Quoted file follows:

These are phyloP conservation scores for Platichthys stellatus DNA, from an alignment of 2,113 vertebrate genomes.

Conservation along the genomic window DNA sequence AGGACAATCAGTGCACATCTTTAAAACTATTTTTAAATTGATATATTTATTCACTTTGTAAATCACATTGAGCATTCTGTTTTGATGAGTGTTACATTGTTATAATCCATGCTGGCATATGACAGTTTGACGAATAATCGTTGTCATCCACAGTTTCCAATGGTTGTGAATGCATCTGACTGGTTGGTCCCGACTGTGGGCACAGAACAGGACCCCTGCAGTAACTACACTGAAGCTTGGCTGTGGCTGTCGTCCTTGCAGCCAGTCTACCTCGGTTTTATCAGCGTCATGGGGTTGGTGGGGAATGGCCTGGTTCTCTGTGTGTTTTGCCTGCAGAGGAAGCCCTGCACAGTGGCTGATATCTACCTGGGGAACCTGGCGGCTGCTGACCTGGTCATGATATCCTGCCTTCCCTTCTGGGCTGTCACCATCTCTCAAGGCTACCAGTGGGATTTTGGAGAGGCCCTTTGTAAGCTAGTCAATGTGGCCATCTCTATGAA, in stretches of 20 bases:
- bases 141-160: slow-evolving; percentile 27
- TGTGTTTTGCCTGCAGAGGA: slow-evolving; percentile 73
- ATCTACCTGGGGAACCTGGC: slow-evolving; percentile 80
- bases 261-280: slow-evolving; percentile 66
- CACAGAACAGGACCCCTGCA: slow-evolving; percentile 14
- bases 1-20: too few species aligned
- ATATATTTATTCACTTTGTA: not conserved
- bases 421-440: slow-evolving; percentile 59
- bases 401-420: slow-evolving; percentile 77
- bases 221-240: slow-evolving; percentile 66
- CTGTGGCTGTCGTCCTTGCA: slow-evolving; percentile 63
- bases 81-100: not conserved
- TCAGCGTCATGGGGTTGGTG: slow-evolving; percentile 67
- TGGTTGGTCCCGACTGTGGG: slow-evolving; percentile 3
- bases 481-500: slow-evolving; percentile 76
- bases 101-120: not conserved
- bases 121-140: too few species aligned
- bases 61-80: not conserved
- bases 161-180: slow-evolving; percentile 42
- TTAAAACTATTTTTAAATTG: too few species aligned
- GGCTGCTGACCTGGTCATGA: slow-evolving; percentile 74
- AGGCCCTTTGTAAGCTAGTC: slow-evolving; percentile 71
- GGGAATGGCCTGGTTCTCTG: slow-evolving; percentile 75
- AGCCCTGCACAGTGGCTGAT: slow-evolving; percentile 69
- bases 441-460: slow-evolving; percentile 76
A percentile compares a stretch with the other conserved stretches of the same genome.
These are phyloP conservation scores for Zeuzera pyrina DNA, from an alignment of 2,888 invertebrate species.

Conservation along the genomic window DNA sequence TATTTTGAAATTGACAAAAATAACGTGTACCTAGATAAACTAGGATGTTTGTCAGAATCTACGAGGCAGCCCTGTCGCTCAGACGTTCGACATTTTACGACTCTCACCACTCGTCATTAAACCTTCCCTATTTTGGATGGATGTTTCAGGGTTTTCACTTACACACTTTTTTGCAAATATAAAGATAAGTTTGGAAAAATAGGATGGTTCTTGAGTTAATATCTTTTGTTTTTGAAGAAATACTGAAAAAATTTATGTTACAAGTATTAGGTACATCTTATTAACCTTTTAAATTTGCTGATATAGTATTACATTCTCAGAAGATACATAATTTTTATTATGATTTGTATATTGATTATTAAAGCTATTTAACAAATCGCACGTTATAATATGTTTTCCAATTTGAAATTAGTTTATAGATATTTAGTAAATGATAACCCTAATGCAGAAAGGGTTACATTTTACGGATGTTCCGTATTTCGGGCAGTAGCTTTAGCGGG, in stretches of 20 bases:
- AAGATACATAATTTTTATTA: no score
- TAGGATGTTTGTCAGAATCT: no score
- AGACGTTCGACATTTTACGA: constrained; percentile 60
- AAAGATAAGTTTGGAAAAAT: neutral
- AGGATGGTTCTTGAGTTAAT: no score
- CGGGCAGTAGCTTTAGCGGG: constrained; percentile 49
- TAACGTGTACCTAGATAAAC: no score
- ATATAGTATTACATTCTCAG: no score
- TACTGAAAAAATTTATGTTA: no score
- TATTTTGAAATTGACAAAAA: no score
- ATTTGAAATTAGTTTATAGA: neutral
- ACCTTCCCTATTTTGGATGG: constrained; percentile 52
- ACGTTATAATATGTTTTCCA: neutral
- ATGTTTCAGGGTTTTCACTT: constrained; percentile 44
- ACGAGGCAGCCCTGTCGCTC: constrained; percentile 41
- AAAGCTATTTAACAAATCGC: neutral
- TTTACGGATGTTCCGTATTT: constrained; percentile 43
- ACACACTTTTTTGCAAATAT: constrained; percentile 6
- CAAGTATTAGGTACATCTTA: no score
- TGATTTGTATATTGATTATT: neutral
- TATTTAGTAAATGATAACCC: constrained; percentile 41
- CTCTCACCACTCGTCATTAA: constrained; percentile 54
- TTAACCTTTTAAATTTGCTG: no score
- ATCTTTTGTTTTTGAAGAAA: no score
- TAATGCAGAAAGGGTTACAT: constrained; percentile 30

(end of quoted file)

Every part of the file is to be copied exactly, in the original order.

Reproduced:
These are phyloP conservation scores for Platichthys stellatus DNA, from an alignment of 2,113 vertebrate genomes.

Conservation along the genomic window DNA sequence AGGACAATCAGTGCACATCTTTAAAACTATTTTTAAATTGATATATTTATTCACTTTGTAAATCACATTGAGCATTCTGTTTTGATGAGTGTTACATTGTTATAATCCATGCTGGCATATGACAGTTTGACGAATAATCGTTGTCATCCACAGTTTCCAATGGTTGTGAATGCATCTGACTGGTTGGTCCCGACTGTGGGCACAGAACAGGACCCCTGCAGTAACTACACTGAAGCTTGGCTGTGGCTGTCGTCCTTGCAGCCAGTCTACCTCGGTTTTATCAGCGTCATGGGGTTGGTGGGGAATGGCCTGGTTCTCTGTGTGTTTTGCCTGCAGAGGAAGCCCTGCACAGTGGCTGATATCTACCTGGGGAACCTGGCGGCTGCTGACCTGGTCATGATATCCTGCCTTCCCTTCTGGGCTGTCACCATCTCTCAAGGCTACCAGTGGGATTTTGGAGAGGCCCTTTGTAAGCTAGTCAATGTGGCCATCTCTATGAA, in stretches of 20 bases:
- bases 141-160: slow-evolving; percentile 27
- TGTGTTTTGCCTGCAGAGGA: slow-evolving; percentile 73
- ATCTACCTGGGGAACCTGGC: slow-evolving; percentile 80
- bases 261-280: slow-evolving; percentile 66
- CACAGAACAGGACCCCTGCA: slow-evolving; percentile 14
- bases 1-20: too few species aligned
- ATATATTTATTCACTTTGTA: not conserved
- bases 421-440: slow-evolving; percentile 59
- bases 401-420: slow-evolving; percentile 77
- bases 221-240: slow-evolving; percentile 66
- CTGTGGCTGTCGTCCTTGCA: slow-evolving; percentile 63
- bases 81-100: not conserved
- TCAGCGTCATGGGGTTGGTG: slow-evolving; percentile 67
- TGGTTGGTCCCGACTGTGGG: slow-evolving; percentile 3
- bases 481-500: slow-evolving; percentile 76
- bases 101-120: not conserved
- bases 121-140: too few species aligned
- bases 61-80: not conserved
- bases 161-180: slow-evolving; percentile 42
- TTAAAACTATTTTTAAATTG: too few species aligned
- GGCTGCTGACCTGGTCATGA: slow-evolving; percentile 74
- AGGCCCTTTGTAAGCTAGTC: slow-evolving; percentile 71
- GGGAATGGCCTGGTTCTCTG: slow-evolving; percentile 75
- AGCCCTGCACAGTGGCTGAT: slow-evolving; percentile 69
- bases 441-460: slow-evolving; percentile 76
A percentile compares a stretch with the other conserved stretches of the same genome.
These are phyloP conservation scores for Zeuzera pyrina DNA, from an alignment of 2,888 invertebrate species.

Conservation along the genomic window DNA sequence TATTTTGAAATTGACAAAAATAACGTGTACCTAGATAAACTAGGATGTTTGTCAGAATCTACGAGGCAGCCCTGTCGCTCAGACGTTCGACATTTTACGACTCTCACCACTCGTCATTAAACCTTCCCTATTTTGGATGGATGTTTCAGGGTTTTCACTTACACACTTTTTTGCAAATATAAAGATAAGTTTGGAAAAATAGGATGGTTCTTGAGTTAATATCTTTTGTTTTTGAAGAAATACTGAAAAAATTTATGTTACAAGTATTAGGTACATCTTATTAACCTTTTAAATTTGCTGATATAGTATTACATTCTCAGAAGATACATAATTTTTATTATGATTTGTATATTGATTATTAAAGCTATTTAACAAATCGCACGTTATAATATGTTTTCCAATTTGAAATTAGTTTATAGATATTTAGTAAATGATAACCCTAATGCAGAAAGGGTTACATTTTACGGATGTTCCGTATTTCGGGCAGTAGCTTTAGCGGG, in stretches of 20 bases:
- AAGATACATAATTTTTATTA: no score
- TAGGATGTTTGTCAGAATCT: no score
- AGACGTTCGACATTTTACGA: constrained; percentile 60
- AAAGATAAGTTTGGAAAAAT: neutral
- AGGATGGTTCTTGAGTTAAT: no score
- CGGGCAGTAGCTTTAGCGGG: constrained; percentile 49
- TAACGTGTACCTAGATAAAC: no score
- ATATAGTATTACATTCTCAG: no score
- TACTGAAAAAATTTATGTTA: no score
- TATTTTGAAATTGACAAAAA: no score
- ATTTGAAATTAGTTTATAGA: neutral
- ACCTTCCCTATTTTGGATGG: constrained; percentile 52
- ACGTTATAATATGTTTTCCA: neutral
- ATGTTTCAGGGTTTTCACTT: constrained; percentile 44
- ACGAGGCAGCCCTGTCGCTC: constrained; percentile 41
- AAAGCTATTTAACAAATCGC: neutral
- TTTACGGATGTTCCGTATTT: constrained; percentile 43
- ACACACTTTTTTGCAAATAT: constrained; percentile 6
- CAAGTATTAGGTACATCTTA: no score
- TGATTTGTATATTGATTATT: neutral
- TATTTAGTAAATGATAACCC: constrained; percentile 41
- CTCTCACCACTCGTCATTAA: constrained; percentile 54
- TTAACCTTTTAAATTTGCTG: no score
- ATCTTTTGTTTTTGAAGAAA: no score
- TAATGCAGAAAGGGTTACAT: constrained; percentile 30